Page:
Age-related macular degeneration (AMD) is the leading cause of vision loss for people over the age of 50 in the western world. It occurs when the delicate cells of the macula – the small, central part of the retina responsible for the centre of our field of vision – become damaged and stop working.
Types of AMD
There are two types of AMD: The ‘dry’ form and the more severe ‘wet’ form. Dry AMD is the more common, developing gradually over time and usually causing only mild loss of vision. The wet form accounts for only 10 % to 15% of all AMD cases, but the risk of sight loss is much greater. Because macular degeneration is an age-related process, it usually involves both eyes, although they may not be affected at the same time.
Under 19s can also suffer from an inherited form of macular degeneration called macular dystrophy. Sometimes several members of a family will suffer from this condition. If this is the case, getting regular eye tests is absolutely crucial for monitoring the condition.
Symptoms of age-related macular degeneration
AMD is not painful and never leads to total blindness because only the central vision is affected. This means that almost everyone with AMD will have enough side (or peripheral) vision to get around and retain their independence.
In the early stages of AMD, central vision may be blurred or distorted and things may look an unusual size or shape. This may happen quickly or develop over several months – however, if only one eye is affected, it may not be noticeable. People with AMD may also become sensitive to light or find it harder to distinguish colours. The macula enables people to see fine detail so those with an advanced form of the condition will often notice a blank patch or dark spot in the centre of their sight. This makes activities like reading, writing and recognising faces very difficult.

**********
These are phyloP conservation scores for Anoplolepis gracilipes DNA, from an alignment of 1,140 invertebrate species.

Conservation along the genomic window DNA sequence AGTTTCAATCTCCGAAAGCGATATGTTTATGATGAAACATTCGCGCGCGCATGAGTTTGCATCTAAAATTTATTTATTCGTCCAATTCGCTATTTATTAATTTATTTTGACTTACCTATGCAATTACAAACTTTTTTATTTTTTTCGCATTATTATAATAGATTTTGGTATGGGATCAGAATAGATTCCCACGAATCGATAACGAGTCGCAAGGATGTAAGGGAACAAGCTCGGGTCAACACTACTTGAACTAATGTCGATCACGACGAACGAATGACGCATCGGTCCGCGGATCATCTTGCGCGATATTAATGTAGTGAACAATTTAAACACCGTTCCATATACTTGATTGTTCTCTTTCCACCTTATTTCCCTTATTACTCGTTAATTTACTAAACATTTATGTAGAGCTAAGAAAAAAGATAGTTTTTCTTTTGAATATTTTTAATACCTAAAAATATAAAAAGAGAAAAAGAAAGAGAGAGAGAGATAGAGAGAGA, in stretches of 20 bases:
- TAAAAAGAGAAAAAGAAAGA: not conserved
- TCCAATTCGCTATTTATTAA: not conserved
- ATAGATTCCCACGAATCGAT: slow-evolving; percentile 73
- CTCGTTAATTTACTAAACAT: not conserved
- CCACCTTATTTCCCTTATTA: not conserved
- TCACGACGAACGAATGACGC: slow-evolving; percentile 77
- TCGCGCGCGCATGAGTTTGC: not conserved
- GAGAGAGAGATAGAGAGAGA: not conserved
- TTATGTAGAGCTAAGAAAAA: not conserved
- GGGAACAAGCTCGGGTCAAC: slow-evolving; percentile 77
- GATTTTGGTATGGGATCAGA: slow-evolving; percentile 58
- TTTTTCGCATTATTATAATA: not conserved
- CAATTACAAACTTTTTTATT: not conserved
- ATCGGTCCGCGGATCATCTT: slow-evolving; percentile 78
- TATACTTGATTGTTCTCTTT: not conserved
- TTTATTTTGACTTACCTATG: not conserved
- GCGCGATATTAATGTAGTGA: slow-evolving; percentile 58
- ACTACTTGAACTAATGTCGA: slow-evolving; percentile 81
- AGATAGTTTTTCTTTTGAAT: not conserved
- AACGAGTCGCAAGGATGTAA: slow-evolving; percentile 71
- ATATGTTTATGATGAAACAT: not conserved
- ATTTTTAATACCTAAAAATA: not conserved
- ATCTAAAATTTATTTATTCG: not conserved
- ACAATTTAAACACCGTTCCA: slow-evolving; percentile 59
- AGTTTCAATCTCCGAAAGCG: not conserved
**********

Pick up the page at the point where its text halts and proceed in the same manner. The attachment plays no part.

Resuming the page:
Who is at risk of AMD?
The cause of AMD is unknown but several factors appear to increase the risk. These include smoking, a high-fat diet and excessive sun exposure. Risk also increases with advancing age and may be more common in those with a family history of AMD. The incidence is higher among women and those with light skin or eye colour.
How do optometrists test for AMD?
Optometrists have an important role to play in detecting and monitoring AMD. They will check your standard of vision and examine the macula for signs of the disease at routine eye examinations. If AMD is suspected, your optometrist may put drops into your eyes to widen the pupils and get a better view of the retina. This will help them to determine whether or not there are any signs that the condition is present.
Early detection is essential to treating some types of AMD, and at Eyesite we use the most advanced technology, (OCT), which is included in our Advanced Gold eye exam, to detect and diagnose as early as possible. Following your eye test, your optometrist will advise you on whether you need to be referred to a GP or hospital for medical advice. If your vision is affected by AMD, you may be given stronger glasses or special magnifiers to help you see more clearly.
There is currently no treatment for dry AMD but the wet form can be treated in several ways. The most common form of treatment now is with an injection into the eye of an Anti-VEGF drug, commonly Lucentis. An alternative is laser treatment, that can also be used to slow or halt the progression of abnormal blood vessels. These are simple procedures that can be carried out on an outpatient basis.
There is evidence that improving your diet by eating fresh fruits and dark green leafy vegetables may delay or reduce the severity of AMD. Some studies show that taking nutritional supplements may be effective in slowing the progression of the condition, although they do not prevent its initial development nor improve vision already lost (AMD Alliance).
Regular eye tests are essential for detecting early signs of AMD. If you’re at risk of developing the condition, book an eye test at your local Eyesite practice today.